The main objectives in all evolutive stages are control of pain and inflammation, preventing or limiting redor, prevent or limiting loss of articular mobility and maintaining or enhancing muscular force [19-25].

In the acute phase, control of the pain and inflammation can be achieved through antalgic electrotherapy (galvanic baths, diadynamic currents, Trabert, TENS or interferral currents); hydrotherapy (cold applications) or through anti-inflammatory or antalgic medication. Joints are kept immobile through a splint, gypsum bandages or simple rest in an antalgic position. Brushing or ice massaging can be used [25-28].

In the chronic-active phase, medical treatment may be applied as well as antalgic electrotherapy, as previously described. Ortheses are used to maintain physiological postures. Sedative and de-contracting massages may be used. Kinetotherapy for maintaining articular mobility involves either passive, passive-active or active exercises on maximum amplitudes [28-33].

Conlusions

1.The restrospective study performed on 24 patients showed a maximal prevalence of the gout in the age interval 40-60 year with dominant poliarticular damage.

2.Based on the family history, personal pathological history and working and living conditions, as well as based on the laboratory findings, can’t be established the exact type of gout (primary or secondary) and the type of metabolic defect (the increase of uric acid production or the decrease of uric acid urinary excretion).

3.The affected joints were in order of frequency: hallux (36 patients, 75%), knee (28 patients, 58.33%), elbow (20 patients, 41.66%), ankle (16 patients, 33,33%), interphalangeal (14 patients, 29.16%), tarsotarsal (4 patients, 8.33%) and radiocarpal (4 patientis, 8.33%).

4.We found positive correlations between some of the physiological variables and the uric acid:  weigth and uric acid (r = 0.55), height and uric acid (r = 0.64), urea and uric acid (r = 0.7), creatinine and uric acid (r = 0.56). Also correlations between systemic inflammation tests were found: fibrinogen and ESR 1 (r = 0.51), fibrinogen and ESR2 (r = 0.63), ESR1 and ESR2 (r = 0.96), fibrinogen and α2 globulins (r = 0.62), α2 globulins and ESR1 (r = 0.71), α2 globulins and ESR2 (r = 0.65). C-reactive protein was found in 24 patients (50%).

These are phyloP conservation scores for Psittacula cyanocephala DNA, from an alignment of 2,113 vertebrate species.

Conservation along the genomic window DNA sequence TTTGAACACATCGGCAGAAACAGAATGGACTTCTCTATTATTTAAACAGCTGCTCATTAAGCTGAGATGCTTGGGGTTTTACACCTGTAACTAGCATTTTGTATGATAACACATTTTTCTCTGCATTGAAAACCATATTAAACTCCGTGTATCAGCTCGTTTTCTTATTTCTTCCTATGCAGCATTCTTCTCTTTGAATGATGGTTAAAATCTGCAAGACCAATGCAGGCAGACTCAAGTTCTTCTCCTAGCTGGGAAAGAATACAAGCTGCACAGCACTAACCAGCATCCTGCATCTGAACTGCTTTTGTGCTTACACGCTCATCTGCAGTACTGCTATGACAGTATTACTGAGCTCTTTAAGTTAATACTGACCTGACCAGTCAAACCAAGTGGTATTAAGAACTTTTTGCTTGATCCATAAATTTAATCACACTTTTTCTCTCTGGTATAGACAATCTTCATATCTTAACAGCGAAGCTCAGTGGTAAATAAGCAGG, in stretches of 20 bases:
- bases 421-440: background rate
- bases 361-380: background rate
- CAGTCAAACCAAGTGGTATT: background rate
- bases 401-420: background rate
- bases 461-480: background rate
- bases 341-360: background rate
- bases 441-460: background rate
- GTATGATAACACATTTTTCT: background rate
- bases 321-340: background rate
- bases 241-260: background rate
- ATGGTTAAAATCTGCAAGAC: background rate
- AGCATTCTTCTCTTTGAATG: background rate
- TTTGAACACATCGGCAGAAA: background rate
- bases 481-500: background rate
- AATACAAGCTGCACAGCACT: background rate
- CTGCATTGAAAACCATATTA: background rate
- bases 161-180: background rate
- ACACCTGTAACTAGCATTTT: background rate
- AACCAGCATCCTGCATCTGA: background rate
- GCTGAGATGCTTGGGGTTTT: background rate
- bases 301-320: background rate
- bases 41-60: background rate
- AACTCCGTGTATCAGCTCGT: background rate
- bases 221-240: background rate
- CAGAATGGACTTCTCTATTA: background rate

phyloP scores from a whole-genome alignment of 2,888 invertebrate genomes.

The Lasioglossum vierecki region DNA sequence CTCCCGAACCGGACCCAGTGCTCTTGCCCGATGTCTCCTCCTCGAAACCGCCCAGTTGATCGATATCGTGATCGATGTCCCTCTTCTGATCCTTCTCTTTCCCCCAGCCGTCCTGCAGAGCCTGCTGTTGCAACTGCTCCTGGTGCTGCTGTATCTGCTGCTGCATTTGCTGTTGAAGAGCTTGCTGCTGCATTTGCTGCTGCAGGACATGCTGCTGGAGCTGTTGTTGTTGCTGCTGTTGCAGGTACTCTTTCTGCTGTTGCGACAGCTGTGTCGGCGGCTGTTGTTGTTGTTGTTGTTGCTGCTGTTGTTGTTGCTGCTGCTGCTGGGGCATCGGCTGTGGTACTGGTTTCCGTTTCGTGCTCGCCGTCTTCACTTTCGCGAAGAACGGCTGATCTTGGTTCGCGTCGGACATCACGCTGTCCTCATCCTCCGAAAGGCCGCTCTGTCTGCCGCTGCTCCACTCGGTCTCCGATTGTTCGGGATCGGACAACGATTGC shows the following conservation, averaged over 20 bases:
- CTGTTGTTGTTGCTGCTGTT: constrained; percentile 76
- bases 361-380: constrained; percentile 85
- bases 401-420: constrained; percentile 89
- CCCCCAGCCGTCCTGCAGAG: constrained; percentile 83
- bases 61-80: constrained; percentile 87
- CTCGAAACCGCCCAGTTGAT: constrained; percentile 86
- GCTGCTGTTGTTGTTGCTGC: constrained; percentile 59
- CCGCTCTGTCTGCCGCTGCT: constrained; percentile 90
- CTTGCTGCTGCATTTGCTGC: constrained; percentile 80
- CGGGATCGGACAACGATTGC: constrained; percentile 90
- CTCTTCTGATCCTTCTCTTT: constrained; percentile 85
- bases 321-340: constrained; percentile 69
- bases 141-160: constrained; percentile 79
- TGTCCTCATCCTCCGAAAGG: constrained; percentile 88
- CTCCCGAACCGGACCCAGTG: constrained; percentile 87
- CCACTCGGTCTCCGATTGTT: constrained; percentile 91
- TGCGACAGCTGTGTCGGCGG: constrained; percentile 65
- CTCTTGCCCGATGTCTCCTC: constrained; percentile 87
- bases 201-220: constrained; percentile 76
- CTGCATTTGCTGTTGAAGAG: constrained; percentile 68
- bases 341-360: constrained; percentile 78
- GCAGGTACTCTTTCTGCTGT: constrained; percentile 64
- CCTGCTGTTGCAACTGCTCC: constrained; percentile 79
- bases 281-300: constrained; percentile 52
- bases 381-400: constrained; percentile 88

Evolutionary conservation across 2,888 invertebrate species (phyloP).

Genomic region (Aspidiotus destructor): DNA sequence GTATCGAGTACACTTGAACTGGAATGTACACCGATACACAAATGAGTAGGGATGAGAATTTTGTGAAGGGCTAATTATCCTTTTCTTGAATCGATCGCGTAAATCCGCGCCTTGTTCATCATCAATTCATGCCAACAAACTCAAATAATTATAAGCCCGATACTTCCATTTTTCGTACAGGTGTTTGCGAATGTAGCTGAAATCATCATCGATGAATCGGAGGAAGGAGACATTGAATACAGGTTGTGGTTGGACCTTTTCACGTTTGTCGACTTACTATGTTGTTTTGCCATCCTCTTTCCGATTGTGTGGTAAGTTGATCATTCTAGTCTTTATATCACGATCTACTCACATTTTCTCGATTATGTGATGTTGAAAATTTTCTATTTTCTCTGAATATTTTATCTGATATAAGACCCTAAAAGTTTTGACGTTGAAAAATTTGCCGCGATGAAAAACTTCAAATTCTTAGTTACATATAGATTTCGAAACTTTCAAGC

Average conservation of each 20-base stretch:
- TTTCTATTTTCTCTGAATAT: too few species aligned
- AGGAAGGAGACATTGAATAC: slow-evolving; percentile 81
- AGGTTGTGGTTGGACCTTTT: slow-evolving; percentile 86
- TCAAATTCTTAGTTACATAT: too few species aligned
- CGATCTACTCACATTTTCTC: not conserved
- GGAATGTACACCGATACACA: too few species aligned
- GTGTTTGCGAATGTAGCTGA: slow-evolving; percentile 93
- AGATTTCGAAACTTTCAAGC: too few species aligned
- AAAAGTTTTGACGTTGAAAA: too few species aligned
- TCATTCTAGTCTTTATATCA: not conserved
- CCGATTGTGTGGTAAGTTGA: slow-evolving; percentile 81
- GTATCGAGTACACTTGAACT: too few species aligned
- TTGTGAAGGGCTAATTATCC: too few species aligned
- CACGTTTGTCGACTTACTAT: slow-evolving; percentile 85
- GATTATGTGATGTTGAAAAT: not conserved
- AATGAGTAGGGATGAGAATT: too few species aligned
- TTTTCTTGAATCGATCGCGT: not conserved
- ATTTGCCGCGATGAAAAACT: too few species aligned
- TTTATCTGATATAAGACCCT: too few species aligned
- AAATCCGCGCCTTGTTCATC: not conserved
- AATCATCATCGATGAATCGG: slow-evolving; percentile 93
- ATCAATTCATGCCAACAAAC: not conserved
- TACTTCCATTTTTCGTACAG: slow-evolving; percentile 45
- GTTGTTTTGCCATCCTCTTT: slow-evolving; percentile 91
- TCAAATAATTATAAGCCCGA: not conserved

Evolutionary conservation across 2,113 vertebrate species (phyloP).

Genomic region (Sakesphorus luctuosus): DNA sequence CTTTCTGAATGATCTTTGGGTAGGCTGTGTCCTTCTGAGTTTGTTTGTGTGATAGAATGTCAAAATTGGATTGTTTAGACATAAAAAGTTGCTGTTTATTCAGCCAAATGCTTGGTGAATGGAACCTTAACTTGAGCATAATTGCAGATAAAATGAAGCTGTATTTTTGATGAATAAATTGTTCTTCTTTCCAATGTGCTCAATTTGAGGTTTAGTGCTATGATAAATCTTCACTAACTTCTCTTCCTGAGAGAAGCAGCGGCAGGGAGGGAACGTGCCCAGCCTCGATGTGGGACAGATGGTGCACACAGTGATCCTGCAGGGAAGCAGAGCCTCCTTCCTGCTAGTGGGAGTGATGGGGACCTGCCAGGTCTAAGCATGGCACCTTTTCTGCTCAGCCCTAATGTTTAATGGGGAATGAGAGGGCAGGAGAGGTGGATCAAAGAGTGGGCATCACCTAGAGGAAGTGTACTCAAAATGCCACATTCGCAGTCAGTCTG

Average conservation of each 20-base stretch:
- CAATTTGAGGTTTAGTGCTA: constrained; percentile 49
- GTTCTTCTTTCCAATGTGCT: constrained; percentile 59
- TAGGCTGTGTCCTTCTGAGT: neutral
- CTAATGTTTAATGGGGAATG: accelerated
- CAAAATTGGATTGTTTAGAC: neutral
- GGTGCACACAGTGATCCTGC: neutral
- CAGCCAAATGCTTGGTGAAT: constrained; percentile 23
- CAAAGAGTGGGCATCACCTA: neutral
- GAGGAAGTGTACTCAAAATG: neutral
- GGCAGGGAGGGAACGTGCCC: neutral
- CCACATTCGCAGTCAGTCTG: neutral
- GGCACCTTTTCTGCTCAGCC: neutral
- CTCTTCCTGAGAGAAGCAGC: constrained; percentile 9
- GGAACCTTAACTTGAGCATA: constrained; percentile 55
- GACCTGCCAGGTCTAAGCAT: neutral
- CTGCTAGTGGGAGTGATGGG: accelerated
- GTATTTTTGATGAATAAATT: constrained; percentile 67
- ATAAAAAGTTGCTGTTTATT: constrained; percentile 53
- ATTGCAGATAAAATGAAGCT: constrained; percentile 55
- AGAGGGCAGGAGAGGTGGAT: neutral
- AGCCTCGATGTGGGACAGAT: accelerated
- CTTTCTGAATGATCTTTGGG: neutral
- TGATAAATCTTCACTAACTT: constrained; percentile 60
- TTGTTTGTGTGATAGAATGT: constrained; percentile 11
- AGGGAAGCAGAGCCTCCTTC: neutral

5.The distribution of patients in the three clinical stages, was approximately equal: 37.5% with gout arthritis, 29.16% found during the intercritical period and 33.33% with chronic tophaceous gout. A large number of patients, almost half (45.83%) had gout nephropathy and in 16 patients (33.33%) renal lithiasis was observed using ultrasound.

6.The association of mixed dyslipidemia (with a high risk of atherogenesis) and gout nephropathy (with the evolution to chronic renal disease) represented the main causes which determined a reserved prognosis for this patients.

7.Antalgic electrotherapy, anti-inflammatory or antalgic drugs as well as immobilization represent viable methods for controlling the pain during acute phases of gout.

8.During the chronic-active phase, kinetotherapy is essential for maintaining the mobility of articulations, ortheses being used to maintain physiological postures. Medical treatment is also viable.

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Corresponding Author: Otilia Rogoveanu, M.D., University of Medicine and Pharmacy of Craiova; Emergency County Hospital of Craiova, 1, Tabaci Street, Craiova, Dolj